Whey protein is the most popular supplements for bodybuilders, and many men trying to bulk up will pound the stuff in the hopes of seeing results. (1) But when after a few weeks or months they’re not “totally jacked”, they start questioning the effectiveness of the supplement.
Before you throw the supplement out because it doesn’t seem to be doing anything, it’s important that you understand what whey protein is—and what it isn’t! Understanding how whey protein works and what it will do is the key to maximizing the benefits in your life.
What is Whey Protein?
Whey protein is a powdered protein derived from the whey naturally found in milk. Whey is the clear, watery liquid that is produced when milk is turned into cheese. Though it doesn’t look like much, it’s actually a highly concentrated source of whey protein. (Source)(Note: Cheese is high in casein protein, while the whey contains mostly whey protein.)
Whey protein is a fast-acting protein that it incredibly easy for your body to break down and absorb. While casein, egg, and soy protein require more energy to digest, whey protein is highly bioavailable. This means that it’s one of the most effective proteins to take for immediate boost of energy. It delivers a hefty dose of protein in a very short amount of time (30 to 60 minutes after taking).
Why Take Whey Protein
If your goal is to build muscle, you need more protein in your diet. Protein is needed for the production of new muscle cells and tissues, expanding the energy storage capacity and fiber count in your muscles. The larger your muscles and the more energy they can store, the stronger you become. (3)
You get protein from a very broad range of foods: beef, pork, chicken, turkey, eggs, cheese, soy beans, tuna, sardines, lentils, beans, quinoa, barley, brown rice, and the list goes on and on. The average human consumes enough protein to have a healthy, well-functioning body.
But if you’re trying to gain muscle, you need to eat MORE protein than normal—in fact, your protein intake should increase by 25 to 75%, depending on your workouts and goals. This means that the amount of protein you get in your diet is insufficient. You’d have to eat a lot more food in order to get enough protein in your diet.
Whey protein provides you with a concentrated dose of amino acids. Instead of eating a 3-ounce steak (which has more calories and fats), you can consume a single shot of whey protein powder and get the same amount of concentrated protein.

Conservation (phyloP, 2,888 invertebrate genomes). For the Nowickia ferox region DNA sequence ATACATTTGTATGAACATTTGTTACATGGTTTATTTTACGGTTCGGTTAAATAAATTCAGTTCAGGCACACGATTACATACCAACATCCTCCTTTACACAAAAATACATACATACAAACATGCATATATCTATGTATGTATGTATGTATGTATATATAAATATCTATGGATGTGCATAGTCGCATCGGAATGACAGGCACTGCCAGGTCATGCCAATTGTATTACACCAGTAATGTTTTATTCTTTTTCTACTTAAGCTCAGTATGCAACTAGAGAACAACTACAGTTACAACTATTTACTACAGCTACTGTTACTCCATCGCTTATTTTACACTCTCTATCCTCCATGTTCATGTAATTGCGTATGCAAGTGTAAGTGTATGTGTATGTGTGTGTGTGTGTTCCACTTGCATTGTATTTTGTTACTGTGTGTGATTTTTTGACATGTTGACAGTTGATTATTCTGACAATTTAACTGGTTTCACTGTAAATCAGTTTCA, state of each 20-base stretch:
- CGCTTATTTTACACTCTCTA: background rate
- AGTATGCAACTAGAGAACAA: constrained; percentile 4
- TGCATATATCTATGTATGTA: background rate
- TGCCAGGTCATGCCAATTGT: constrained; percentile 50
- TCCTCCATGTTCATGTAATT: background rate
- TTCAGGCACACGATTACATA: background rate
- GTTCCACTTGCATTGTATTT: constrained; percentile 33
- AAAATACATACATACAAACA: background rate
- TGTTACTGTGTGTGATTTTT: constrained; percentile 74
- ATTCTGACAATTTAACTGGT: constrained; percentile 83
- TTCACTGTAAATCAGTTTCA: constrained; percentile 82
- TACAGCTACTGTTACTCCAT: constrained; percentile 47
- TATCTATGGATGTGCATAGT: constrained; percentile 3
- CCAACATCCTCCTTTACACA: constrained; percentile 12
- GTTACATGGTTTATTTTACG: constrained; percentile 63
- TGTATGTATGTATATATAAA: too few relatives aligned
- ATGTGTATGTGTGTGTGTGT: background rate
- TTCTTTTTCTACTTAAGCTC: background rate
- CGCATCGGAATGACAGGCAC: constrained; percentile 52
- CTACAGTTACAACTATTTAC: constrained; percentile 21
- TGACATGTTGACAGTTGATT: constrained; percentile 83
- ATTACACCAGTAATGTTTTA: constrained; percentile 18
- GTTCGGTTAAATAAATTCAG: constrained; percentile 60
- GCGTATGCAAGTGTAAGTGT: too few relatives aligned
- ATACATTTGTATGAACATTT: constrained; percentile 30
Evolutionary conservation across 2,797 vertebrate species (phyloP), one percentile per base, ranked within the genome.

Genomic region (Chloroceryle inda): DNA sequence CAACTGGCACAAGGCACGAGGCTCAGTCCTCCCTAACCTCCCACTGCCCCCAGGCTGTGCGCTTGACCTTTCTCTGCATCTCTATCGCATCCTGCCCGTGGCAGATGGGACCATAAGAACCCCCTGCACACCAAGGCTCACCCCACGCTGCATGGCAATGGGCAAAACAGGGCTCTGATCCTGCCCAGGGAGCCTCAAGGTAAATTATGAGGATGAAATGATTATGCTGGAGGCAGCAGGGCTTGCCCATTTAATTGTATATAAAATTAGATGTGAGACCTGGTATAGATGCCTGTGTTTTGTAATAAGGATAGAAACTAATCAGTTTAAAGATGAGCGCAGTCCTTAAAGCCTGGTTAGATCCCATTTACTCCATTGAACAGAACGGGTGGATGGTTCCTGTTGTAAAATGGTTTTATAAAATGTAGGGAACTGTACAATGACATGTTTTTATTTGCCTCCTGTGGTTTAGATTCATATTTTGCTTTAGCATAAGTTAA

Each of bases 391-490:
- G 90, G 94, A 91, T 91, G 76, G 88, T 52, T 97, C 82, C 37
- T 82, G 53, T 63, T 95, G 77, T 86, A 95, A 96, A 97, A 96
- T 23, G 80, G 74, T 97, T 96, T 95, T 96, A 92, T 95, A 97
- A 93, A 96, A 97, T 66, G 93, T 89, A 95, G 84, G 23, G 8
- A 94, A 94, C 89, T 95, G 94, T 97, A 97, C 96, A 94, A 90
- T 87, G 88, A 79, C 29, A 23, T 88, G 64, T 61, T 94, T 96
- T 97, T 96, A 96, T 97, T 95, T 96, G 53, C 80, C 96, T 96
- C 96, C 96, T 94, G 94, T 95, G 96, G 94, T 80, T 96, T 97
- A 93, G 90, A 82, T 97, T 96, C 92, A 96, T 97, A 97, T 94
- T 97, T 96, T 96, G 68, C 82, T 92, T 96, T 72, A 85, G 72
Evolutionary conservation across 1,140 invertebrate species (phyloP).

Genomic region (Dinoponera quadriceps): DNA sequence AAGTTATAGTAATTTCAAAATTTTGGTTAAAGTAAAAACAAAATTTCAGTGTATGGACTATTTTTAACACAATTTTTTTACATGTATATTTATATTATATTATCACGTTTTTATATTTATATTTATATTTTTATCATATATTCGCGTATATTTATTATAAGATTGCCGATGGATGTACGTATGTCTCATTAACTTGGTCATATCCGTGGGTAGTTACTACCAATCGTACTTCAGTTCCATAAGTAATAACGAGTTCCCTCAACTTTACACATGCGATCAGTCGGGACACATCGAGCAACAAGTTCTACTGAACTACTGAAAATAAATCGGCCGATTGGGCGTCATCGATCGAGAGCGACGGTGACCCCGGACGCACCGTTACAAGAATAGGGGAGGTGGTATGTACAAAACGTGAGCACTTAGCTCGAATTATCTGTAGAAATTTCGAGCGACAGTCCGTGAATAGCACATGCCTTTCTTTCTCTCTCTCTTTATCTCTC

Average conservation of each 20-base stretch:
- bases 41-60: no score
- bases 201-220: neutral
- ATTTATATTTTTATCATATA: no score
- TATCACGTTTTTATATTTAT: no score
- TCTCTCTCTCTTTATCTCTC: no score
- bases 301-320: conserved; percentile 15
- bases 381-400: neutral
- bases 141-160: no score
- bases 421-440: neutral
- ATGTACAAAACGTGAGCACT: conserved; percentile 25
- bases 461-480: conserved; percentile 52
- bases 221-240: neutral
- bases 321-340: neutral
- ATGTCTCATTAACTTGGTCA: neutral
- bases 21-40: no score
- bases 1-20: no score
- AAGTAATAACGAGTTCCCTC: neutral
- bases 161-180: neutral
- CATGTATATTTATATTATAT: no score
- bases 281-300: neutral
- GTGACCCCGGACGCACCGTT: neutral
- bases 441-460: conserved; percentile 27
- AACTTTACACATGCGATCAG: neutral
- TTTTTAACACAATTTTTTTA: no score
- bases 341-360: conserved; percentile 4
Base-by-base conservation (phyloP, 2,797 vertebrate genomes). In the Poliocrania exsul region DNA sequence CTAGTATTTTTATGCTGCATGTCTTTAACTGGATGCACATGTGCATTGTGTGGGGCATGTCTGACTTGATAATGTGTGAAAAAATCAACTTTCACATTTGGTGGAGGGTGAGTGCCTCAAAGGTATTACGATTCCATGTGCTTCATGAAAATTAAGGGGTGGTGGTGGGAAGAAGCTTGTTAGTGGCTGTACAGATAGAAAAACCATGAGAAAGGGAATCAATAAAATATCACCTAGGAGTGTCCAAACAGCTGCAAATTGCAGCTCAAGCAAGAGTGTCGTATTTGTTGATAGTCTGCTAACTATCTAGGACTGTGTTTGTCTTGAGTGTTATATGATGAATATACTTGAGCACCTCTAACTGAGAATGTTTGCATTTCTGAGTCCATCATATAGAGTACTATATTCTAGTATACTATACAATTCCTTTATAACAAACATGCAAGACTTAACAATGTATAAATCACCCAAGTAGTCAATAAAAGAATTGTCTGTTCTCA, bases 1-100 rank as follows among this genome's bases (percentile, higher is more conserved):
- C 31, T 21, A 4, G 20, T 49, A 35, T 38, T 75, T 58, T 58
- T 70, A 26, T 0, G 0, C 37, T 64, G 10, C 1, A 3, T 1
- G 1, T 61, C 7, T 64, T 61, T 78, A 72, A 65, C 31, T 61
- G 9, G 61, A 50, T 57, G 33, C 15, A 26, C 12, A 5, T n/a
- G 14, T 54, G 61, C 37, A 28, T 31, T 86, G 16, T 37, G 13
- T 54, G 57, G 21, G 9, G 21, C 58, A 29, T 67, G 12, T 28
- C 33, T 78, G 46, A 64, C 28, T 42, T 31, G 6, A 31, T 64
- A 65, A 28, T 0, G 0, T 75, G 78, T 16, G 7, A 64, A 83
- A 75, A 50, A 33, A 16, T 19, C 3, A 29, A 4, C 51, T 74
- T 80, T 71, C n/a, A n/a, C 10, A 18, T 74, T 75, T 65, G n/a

Protein powder gives you more protein with less fat, less sugar, and fewer calories. The absence of other nutrients means that your body is focused on absorbing and utilizing protein, leading to more effective amino acid uptake. As a result, you see faster absorption of protein into your muscles.
What Whey Protein Will DoWhey protein will offer you some visible benefits:
- Better muscle growth – By providing you with a concentrated dose of amino acids, whey protein helps to speed up the cellular growth rate of your muscle cells. It’s fast-acting, easily absorbed protein that will encourage better muscular growth.
- Faster recovery – Exercise breaks down muscle fibers, which means your body needs protein in order to repair the damage. A concentrated dose of protein (and nothing else) ensures that your body can make faster repairs.
- Reduced inflammation – Faster repairs of damaged muscle tissue means less risk of inflammation, a problem that is more commonly known as “muscle soreness”. Swelling in your muscles can lead to aches and pains for days.
- Faster metabolism – Not only is the protein used for building and repairing muscle, but it also serves to infuse the other muscles in the body with ATP energy. This leads to a faster energy output (muscles burn more calories), which speeds up your metabolism and increases your overall energy production.
- Better immunity – Protein plays a vital role in your immune system function, as does the glutamine and other antioxidants naturally found in whey protein.
What Whey Protein Won’t Do
So we know what whey protein is intended to do, but what you need to know is that it’s not the ultimate solution for muscle-building. You can’t just pound whey protein and expect to see massive muscle growth. That’s ESPECIALLY true if you’re not doing a hardcore workout.
You see, your body responds to both the food you put into it and the energy you demand from it. Higher food consumption leads to an increase in stored body fat, but higher energy demands leads to more energy production.
Your body is highly adaptable, so it tries to respond to the demands you place on it. If you strain your muscles (via weightlifting, HIIT, and other types of exercise), it has to respond by increasing energy storage capacity. This is done by expanding muscle fiber size and (sometimes) increasing muscle fiber count. In simple terms, you get bigger muscles!
But that will ONLY happen if you demand more from your body. Lifting more weight than “normal”—which you do through regular weightlifting—is the key to increasing your muscular capacity. By pushing yourself beyond the limits of your strength, you force your body to adapt and increase energy storage. This leads to bigger muscles.
Add whey protein into the mix, and you provide your body with the amino acids needed to make those repairs and grow the muscle fibers. Whey protein gives your body the building blocks for your muscles, but it’s only through exercise that you’ll push your body to use those building blocks. Whey protein alone will be little more than a great source of nourishment. It’s only when you pair it with exercise that you see serious results!